Could Water — and Women — Be Key to Ending Extreme Poverty?
WHY YOU SHOULD CARE
Because time is money.
By Kevin O'Dowd and James Watkins
Welcome to Number Crunching With OZY. In this occasional series, we ask businesspeople, experts, celebrities and thought leaders to discuss a single number that is most important to them. This time: Scott Harrison, founder and CEO of Charity: Water.
Today, there are 1 billion fewer people living in extreme poverty than in 1980 — less than 10 percent of the world’s population, compared to more than 40 percent four decades ago. The swift improvement is largely due to rapid economic growth in East and South Asia. But the remaining population of the global impoverished is the hardest to reach — mostly in rural areas of sub-Saharan Africa — making it more necessary than ever to identify and prioritize the interventions that can do the most to help.
And it turns out that one of the most important factors to focus on may come from a surprising place — not health care, nutrition, education or economic growth, but time. The time spent on arduous domestic duties in developing regions can sink hundreds of hours per month for women and girls, which could otherwise be spent productively. In fact:
In Africa alone, women spend a cumulative 200 million hours on average every day collecting water.
That number comes from the 2015 Human Development Report from the United Nations Development Programme, and is cited by Scott Harrison, founder and CEO of the nonprofit Charity: Water, as one of the most important numbers shaping his organization’s approach to providing water in developing regions. Gender is intrinsically linked to the issue of wasted time: Globally, women spend more total time working than men. Although men perform almost twice as much paid work as women, the opposite is true of women’s unpaid work by a factor of three.
Women and girls are responsible for water collection in 80 percent of households.
This unnecessary time sink in chores such as fetching water means that there are “markedly different opportunities and outcomes for human development” for men and women, says the UNDP report. Women and girls are responsible for water collection in 80 percent of households, according to UNICEF data. This “poses impediments to [women] pursuing other activities such as education, paid work, participation or leisure,” continues the UNDP. In some parts of rural Africa, women spend up to eight hours per day collecting water, notes Harrison.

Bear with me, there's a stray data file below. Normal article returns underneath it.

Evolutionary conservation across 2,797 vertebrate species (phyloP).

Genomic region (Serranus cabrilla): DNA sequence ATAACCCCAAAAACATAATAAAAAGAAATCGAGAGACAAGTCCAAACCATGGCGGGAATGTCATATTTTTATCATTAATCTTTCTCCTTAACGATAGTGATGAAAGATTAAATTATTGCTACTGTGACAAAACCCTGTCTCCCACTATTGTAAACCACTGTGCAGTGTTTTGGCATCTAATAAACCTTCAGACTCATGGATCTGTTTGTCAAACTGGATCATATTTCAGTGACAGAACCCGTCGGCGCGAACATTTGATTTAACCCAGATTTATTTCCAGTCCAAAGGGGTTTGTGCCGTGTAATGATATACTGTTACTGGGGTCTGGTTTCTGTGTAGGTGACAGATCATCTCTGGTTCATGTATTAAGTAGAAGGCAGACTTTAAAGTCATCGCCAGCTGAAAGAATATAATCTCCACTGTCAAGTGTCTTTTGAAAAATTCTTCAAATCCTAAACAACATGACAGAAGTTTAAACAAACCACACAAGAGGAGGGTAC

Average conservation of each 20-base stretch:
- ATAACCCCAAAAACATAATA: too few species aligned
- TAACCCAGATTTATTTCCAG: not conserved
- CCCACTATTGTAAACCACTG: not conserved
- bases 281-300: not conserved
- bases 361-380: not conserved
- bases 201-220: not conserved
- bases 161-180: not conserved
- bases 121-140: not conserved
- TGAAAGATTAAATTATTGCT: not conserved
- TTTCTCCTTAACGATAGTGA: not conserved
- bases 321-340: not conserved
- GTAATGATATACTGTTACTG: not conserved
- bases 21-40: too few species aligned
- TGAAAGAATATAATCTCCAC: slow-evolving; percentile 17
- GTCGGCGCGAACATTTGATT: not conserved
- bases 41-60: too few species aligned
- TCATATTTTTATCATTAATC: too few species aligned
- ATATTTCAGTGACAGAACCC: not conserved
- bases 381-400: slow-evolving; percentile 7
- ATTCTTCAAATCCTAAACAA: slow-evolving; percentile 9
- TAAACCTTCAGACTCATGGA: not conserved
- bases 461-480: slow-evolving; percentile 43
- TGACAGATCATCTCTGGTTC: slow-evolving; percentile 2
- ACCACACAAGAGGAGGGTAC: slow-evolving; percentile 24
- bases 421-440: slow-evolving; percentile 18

It’s not just the opportunity cost of hours wasted by women and girls that makes water such an important and “fundamental” issue for development and gender equality in developing regions, says Evariste Kouassi Komlan, UNICEF senior adviser for water, sanitation and hygiene. In addition, women and girls disproportionately spend a “great deal of time each day queuing for public toilets or seeking secluded spots to defecate, [also] putting them at risk” of gender-based violence, he says.
Of course, gaining a better understanding of the problem is only the first step. While 663 million people are drinking dirty water today — down from 1 billion a decade ago — “the hard work really begins now,” says Harrison. Many of those who got access to clean water in the past 10 years were based in urban areas, while those remaining “are living in these remote rural areas,” he says, making small, localized solutions that minimize the distance to travel ever more important, such as drilling wells, building rainwater harvesting systems or tapping mountain streams.
So as the international development community continues to experiment with the most effective ways to be altruistic — the old adage about giving someone a fishing rod rather than a fish — maybe it’s worth considering whether instead of putting cash, school books, medicine or even fishing rods into people’s hands, most fundamental of all could be time.